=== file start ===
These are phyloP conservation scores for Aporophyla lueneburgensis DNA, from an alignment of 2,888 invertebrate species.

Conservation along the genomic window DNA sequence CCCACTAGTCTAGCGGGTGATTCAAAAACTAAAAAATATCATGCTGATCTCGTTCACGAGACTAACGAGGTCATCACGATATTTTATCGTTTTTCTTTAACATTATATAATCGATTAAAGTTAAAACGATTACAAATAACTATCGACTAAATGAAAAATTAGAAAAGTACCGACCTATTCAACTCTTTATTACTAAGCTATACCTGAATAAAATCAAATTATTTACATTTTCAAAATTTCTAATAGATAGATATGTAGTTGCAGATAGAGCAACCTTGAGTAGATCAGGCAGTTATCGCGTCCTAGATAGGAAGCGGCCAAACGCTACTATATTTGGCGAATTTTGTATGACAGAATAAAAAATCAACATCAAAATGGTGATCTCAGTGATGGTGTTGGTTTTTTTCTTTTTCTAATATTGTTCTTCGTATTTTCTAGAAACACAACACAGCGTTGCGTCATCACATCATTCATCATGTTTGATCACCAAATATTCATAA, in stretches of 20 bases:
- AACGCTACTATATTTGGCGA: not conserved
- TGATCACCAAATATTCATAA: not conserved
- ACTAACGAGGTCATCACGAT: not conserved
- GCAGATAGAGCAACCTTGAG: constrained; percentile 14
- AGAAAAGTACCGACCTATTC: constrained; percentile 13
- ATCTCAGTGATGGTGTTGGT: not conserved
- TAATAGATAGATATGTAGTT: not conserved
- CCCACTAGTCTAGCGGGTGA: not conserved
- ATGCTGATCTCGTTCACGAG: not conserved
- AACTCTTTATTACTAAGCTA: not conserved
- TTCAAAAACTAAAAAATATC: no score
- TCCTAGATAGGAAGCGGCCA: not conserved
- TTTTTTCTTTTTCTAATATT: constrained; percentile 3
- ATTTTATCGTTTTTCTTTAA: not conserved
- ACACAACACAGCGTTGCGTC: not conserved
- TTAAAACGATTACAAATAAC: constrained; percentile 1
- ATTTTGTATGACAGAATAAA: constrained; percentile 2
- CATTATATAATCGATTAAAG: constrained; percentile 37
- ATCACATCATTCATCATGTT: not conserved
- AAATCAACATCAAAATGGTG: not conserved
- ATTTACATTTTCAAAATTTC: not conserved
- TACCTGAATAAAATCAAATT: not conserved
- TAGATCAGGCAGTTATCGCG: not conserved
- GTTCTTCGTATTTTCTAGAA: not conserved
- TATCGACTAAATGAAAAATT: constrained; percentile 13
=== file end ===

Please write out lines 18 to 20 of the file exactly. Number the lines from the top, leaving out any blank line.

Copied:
- TTAAAACGATTACAAATAAC: constrained; percentile 1
- ATTTTGTATGACAGAATAAA: constrained; percentile 2
- CATTATATAATCGATTAAAG: constrained; percentile 37